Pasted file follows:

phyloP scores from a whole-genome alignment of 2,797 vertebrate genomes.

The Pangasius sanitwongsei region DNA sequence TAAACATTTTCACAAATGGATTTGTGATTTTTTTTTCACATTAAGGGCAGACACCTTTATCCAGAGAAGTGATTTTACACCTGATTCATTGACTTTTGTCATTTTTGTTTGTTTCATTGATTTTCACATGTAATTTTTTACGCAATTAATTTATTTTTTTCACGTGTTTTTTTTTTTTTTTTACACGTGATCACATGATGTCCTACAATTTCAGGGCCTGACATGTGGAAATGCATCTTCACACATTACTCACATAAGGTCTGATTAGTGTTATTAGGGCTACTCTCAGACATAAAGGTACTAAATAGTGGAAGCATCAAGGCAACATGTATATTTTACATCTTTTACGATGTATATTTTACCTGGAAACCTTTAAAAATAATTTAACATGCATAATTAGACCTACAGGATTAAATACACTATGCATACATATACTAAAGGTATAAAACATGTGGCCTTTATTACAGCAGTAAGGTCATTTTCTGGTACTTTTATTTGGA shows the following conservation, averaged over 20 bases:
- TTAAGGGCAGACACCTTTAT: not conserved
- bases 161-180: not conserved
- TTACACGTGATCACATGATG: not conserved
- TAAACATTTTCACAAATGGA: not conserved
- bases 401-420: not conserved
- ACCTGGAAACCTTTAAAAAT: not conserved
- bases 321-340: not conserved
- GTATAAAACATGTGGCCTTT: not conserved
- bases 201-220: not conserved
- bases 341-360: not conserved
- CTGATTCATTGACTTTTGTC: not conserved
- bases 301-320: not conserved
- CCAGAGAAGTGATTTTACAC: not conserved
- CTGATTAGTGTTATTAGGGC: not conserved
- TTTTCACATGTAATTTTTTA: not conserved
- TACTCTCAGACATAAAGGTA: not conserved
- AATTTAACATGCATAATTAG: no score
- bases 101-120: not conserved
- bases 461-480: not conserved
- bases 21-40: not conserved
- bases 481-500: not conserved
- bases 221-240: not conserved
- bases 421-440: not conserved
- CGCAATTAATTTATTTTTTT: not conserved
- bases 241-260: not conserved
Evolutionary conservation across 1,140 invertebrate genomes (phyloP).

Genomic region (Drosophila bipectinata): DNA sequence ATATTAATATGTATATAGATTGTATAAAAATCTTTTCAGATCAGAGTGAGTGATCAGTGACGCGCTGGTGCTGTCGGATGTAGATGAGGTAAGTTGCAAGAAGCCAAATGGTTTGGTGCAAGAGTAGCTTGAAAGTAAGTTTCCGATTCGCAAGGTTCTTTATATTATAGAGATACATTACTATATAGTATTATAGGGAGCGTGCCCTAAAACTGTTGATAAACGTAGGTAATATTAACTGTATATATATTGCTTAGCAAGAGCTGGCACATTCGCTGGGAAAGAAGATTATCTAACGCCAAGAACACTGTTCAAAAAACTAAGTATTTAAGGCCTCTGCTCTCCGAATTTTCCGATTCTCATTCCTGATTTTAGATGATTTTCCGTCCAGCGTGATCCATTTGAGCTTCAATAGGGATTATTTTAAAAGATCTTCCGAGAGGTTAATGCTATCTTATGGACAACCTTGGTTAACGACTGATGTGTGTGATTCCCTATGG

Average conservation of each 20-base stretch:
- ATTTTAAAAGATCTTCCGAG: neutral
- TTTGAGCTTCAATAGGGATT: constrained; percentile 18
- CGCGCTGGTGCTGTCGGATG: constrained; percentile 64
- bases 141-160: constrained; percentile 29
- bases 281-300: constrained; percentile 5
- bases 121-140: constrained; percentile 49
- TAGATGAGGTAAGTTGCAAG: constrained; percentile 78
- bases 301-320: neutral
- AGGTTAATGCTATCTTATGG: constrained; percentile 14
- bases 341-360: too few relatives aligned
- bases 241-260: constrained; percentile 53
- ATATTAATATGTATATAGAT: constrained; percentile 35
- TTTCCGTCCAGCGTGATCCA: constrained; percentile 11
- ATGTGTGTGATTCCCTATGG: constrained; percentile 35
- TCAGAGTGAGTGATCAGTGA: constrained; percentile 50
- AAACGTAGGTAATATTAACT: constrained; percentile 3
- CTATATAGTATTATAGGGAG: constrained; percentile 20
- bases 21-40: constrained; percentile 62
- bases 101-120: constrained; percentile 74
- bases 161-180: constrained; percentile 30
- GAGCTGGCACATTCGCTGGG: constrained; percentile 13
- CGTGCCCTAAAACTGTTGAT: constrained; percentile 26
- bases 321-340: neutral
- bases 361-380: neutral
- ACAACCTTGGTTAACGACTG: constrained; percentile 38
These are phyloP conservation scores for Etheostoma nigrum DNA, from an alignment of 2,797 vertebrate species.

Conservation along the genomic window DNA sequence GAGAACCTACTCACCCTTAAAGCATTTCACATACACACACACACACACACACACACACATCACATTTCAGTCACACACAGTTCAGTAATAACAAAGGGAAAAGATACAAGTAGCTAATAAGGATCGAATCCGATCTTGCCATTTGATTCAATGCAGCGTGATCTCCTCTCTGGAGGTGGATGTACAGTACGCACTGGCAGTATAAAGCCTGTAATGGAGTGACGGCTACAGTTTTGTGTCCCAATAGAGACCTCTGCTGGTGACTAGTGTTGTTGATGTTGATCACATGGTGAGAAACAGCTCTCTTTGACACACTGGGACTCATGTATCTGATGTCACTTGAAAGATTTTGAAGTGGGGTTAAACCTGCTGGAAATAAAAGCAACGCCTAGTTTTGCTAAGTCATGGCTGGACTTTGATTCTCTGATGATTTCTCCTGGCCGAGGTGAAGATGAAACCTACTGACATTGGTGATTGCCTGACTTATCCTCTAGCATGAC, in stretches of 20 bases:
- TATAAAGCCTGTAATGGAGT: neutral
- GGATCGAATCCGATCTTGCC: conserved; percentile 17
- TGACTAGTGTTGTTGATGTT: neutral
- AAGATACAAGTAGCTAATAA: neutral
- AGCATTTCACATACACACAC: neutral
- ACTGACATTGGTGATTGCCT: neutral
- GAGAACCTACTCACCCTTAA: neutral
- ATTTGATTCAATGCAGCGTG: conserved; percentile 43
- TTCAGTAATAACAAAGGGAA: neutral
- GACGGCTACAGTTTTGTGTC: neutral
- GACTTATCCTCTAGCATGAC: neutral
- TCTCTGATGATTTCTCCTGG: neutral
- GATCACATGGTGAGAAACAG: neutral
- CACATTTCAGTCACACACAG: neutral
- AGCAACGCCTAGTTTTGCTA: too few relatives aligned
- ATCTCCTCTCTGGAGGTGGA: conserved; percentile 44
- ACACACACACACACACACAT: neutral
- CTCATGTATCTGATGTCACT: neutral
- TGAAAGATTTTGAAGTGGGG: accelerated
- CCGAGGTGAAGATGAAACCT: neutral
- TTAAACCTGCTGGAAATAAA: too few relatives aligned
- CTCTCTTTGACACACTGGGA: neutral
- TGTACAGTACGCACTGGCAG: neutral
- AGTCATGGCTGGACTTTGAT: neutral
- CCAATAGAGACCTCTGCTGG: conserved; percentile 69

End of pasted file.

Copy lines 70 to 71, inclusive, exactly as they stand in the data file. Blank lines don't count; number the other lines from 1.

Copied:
- GATCACATGGTGAGAAACAG: neutral
- CACATTTCAGTCACACACAG: neutral